MVP coach Francis taking wait-and-see approach with rumours of Thompson-Herah departure

By Sports Desk September 25, 2021

MVP head coach, Stephen Francis, is content to take a wait-and-see approach when it comes to reports that track star Elaine Thompson-Herah could be planning to leave the club.

According to reports earlier this week, the double Olympic champion had submitted a letter to the club that stated her intentions to sever ties ahead of the new season.  Later in the week, however, the athlete denied the reports suggesting that they may have arisen out of her not starting training as yet.

The athlete is, however, not back due in training as yet and Francis insists that while he is not jumping to conclusions the future remains uncertain.

“From my perspective, we start back training sometime in October, the 18th or 19th…and my philosophy, as usual, is to see who turns up,” Francis told Jamaica television station TVJ.

“What my experience tells me is that sometimes athletes, in general, especially those that come from a lower expectation level.  In other words, not much was expected from them, they are usually unable to separate themselves from people who hop on to their bandwagon,” he added.

The 29-year-old is coming off her best season to date.  Thompson-Herah successfully defended both the 100m and 200m title at the Olympics and joined with former MVP athlete Shelly-Ann Fraser-Pryce, Shericka Jackson, and Briana Williams to win the 4x100m relays.  The sprinter later went on to record a blistering time just outside Florence Griffith-Joyner’s longstanding 100m record.

The MVP track club is no stranger to athletes leaving the club at the peak of their career with Fraser-Pryce and Melanie Walker also having secured moves away after years of success.

 

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  • Tokyo Olympic champions Elaine Thompson-Herah, Shaunae Miller-Uibo among 10 nominees for Female Athlete of the Year Tokyo Olympic champions Elaine Thompson-Herah, Shaunae Miller-Uibo among 10 nominees for Female Athlete of the Year

    Elaine Thompson-Herah, the fastest woman alive and a triple Olympic gold medalist at the 2020 Tokyo Olympics has been named among 10 women contending for World Athletics’ Female Athlete of the Year.

    The 29-year-old Jamaica, who became the first woman to successfully win 100 and 200m titles at consecutive Olympic Games, stunned the world this past summer in Tokyo when she ran an Olympic record of 10.61 to win gold in the 100m and then followed up with a 21.53-second run to take a second gold medal in the 200m. The 21.53 was also a Jamaican national record and, is the second-fastest time ever by a woman in the 200m.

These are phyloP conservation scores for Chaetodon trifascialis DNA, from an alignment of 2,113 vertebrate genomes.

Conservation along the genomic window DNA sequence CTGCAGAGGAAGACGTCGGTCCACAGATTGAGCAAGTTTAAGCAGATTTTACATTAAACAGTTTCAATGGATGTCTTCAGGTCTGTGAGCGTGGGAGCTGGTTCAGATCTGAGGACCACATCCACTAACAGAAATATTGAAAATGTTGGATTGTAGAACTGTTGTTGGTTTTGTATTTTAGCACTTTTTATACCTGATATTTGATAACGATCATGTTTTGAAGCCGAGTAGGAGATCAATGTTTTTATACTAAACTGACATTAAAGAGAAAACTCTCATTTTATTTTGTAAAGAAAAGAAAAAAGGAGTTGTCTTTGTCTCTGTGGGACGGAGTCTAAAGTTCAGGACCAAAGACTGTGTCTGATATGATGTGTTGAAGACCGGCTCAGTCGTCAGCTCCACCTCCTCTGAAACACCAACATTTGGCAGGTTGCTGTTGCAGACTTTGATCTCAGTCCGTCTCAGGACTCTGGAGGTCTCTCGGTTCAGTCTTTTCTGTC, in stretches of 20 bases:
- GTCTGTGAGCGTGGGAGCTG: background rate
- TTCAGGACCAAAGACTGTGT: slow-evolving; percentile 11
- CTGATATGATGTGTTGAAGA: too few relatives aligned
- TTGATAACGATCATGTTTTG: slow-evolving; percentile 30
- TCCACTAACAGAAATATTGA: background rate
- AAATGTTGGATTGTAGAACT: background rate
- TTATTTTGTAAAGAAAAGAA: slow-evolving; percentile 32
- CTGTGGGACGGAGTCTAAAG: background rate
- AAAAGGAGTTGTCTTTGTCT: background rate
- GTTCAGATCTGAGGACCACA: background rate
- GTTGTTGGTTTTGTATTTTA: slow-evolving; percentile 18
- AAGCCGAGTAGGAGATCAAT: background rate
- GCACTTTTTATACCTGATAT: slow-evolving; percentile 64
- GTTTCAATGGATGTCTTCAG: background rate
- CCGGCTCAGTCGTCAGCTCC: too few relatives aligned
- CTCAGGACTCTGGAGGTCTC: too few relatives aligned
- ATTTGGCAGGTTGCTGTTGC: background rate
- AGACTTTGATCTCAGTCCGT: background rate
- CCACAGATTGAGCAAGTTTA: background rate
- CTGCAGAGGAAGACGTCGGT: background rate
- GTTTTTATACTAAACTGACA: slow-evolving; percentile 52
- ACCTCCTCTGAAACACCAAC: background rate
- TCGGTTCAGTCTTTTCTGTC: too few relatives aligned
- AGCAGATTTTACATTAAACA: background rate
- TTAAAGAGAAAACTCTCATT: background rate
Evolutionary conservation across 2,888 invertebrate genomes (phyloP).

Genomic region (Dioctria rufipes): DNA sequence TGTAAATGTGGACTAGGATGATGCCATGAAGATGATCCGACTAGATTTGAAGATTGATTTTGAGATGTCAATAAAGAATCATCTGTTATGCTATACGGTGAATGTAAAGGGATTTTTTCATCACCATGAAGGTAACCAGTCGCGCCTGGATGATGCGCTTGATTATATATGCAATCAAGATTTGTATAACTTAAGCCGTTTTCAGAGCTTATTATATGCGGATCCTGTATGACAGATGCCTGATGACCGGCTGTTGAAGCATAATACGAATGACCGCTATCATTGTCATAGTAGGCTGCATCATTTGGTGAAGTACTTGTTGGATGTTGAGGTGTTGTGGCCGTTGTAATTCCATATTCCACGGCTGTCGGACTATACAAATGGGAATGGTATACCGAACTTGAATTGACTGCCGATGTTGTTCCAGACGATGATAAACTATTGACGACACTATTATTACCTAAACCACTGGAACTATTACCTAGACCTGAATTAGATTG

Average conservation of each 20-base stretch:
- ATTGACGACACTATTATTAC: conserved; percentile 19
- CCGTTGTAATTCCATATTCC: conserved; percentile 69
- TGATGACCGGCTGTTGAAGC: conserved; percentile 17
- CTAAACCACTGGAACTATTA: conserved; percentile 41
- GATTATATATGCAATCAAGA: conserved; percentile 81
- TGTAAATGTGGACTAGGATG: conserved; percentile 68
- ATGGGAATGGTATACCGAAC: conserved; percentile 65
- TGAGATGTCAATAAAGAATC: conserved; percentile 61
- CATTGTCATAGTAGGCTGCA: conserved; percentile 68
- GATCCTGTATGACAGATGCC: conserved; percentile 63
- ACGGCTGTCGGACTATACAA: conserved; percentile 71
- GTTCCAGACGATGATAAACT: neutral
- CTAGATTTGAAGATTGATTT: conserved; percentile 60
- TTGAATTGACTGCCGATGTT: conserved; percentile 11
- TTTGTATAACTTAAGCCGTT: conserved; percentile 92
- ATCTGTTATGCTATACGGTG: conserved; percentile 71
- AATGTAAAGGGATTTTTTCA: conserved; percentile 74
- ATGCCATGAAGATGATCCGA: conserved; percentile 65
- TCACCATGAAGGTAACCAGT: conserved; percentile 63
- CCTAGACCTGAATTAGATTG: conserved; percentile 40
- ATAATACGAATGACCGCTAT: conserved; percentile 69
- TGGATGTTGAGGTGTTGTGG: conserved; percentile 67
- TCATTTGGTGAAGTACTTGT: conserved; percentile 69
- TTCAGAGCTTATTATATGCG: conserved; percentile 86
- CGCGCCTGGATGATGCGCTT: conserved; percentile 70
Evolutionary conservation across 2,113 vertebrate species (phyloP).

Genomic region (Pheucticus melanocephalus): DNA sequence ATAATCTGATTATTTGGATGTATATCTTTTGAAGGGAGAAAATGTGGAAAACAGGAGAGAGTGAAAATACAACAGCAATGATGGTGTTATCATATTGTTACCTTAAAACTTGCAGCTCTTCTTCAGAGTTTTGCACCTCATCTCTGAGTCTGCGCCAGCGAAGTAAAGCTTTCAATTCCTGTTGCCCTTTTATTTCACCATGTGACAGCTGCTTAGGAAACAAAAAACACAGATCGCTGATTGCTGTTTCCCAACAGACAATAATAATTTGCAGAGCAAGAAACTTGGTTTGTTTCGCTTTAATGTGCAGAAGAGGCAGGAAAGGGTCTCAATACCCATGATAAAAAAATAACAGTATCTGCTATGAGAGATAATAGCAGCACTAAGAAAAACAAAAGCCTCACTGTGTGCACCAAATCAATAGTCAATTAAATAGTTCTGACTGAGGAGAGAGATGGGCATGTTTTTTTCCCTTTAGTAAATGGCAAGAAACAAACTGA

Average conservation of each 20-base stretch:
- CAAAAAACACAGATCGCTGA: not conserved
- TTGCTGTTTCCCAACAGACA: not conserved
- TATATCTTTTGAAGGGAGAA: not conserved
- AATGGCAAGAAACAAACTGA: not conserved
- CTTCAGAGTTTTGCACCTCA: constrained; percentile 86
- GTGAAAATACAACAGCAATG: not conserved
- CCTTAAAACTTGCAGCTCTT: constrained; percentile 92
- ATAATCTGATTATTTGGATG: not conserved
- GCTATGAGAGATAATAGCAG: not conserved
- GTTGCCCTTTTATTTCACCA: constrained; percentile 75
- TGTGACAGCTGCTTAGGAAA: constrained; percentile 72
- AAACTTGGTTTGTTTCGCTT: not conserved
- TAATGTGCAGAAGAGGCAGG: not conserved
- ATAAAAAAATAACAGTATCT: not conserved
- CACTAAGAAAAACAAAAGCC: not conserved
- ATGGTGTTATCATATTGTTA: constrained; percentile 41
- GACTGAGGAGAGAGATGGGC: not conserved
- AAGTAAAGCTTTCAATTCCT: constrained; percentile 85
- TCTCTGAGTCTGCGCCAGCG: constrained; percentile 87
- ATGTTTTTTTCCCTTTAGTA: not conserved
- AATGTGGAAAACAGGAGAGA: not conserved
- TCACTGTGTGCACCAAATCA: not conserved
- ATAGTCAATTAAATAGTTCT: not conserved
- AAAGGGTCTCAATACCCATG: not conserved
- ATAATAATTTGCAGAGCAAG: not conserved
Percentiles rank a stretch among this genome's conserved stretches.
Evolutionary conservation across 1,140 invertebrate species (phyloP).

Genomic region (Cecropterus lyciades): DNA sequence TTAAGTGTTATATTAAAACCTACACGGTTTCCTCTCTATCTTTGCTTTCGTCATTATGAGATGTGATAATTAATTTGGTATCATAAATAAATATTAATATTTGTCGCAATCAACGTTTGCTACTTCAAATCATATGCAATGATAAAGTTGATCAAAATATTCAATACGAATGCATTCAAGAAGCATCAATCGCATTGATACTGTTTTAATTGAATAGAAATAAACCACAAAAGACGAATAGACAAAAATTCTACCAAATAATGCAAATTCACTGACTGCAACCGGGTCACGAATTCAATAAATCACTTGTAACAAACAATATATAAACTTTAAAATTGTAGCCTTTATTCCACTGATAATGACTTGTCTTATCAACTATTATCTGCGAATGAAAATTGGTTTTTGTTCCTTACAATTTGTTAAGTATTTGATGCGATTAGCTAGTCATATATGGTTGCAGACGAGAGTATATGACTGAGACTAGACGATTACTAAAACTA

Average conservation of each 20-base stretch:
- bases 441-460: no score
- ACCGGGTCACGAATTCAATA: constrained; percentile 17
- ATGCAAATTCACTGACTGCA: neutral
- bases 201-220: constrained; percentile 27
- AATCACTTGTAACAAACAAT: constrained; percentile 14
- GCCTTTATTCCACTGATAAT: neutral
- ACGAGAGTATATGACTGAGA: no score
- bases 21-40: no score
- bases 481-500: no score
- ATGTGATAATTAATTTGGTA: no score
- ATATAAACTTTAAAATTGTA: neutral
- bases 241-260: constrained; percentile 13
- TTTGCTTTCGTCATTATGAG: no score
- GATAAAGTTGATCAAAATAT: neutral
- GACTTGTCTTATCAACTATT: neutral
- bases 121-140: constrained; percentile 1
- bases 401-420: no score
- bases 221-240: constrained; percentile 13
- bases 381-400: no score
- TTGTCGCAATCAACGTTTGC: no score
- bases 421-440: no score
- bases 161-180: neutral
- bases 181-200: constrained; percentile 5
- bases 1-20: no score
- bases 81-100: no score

She added a third gold medal when she ran the second leg of Jamaica’s victorious 4x100m relay team that ran a national record of 41.02, the third-fastest in history

    Following the Olympics, Thompson-Herah ran times of 10.54, 10.64 and 10.65 to win the 100m Diamond League title and which made her the first woman in history to run faster than 10.70 on four separate occasions.

     However, notwithstanding her record-breaking performances, Thompson-Herah will not have things her own way because the nine other candidates also had incredible seasons.

    Valarie Allman, USA of the USA is the Olympic discus champion and Diamond League champion and set a North American discus record of 71.16m.

    Puerto Rico’s Jasmine Camacho-Quinn ran unbeaten during the season winning the Olympic title with a new Olympic and National record of 12.26, equaling fourth on the world all-time list.

    Sifan Hassan of the Netherlands won Olympic titles in the 5000m and 10,000m champion and was the silver medalist in the 1500m. She also broke the 10,000m world record during the season.

    Kenya’s Faith Kipyegon is the Olympic and Diamond League 1500m champion and set the Kenyan 1500m record of 3:51.07 in Monaco.

    Mariya Lasitskene won the Olympic high jump and the Diamond League and set a world-leading 2.05m.

    Sydney McLaughlin of the USA set two world records in the 400m hurdles on her to win her first Olympic title in Tokyo where she also won gold as a member of the USA’s 4x400m relay team.

    Shaunae Miller-Uibo of the Bahamas won her second Olympic title in an area and national record 48.36. She joined Marie Jose Perec as the only woman to win 400m gold medals at consecutive Olympic Games.

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    Athing Mu of the USA won gold medals in the 800m and 4x400m relay in Tokyo. She also set a World U20 indoor 800m record and North American U20 records at 400m and 800m.

    Yulimar Rojas set a new World and Olympic record of 15.67m while winning the gold medal in the triple jump in Tokyo. She was also the Diamond League champion.

    A three-way voting process will determine the finalists.

    The World Athletics Council and the World Athletics Family will cast their votes by email, while fans can vote online via the World Athletics social media platforms. Individual graphics for each nominee will be posted on Facebook, Twitter and Instagram this week; a 'like' on Facebook and Instagram or a retweet on Twitter will count as one vote.

     The World Athletics Council’s vote will count for 50 per cent of the result, while the World Athletics Family’s votes and the public votes will each count for 25 per cent of the final result.

     Voting for the World Athletes of the Year closes at midnight on Saturday 6 November. At the conclusion of the voting process, five women and five men finalists will be announced by World Athletics.

     The female and male World Athletes of the Year will be announced live at the World Athletics Awards 2021 in December.

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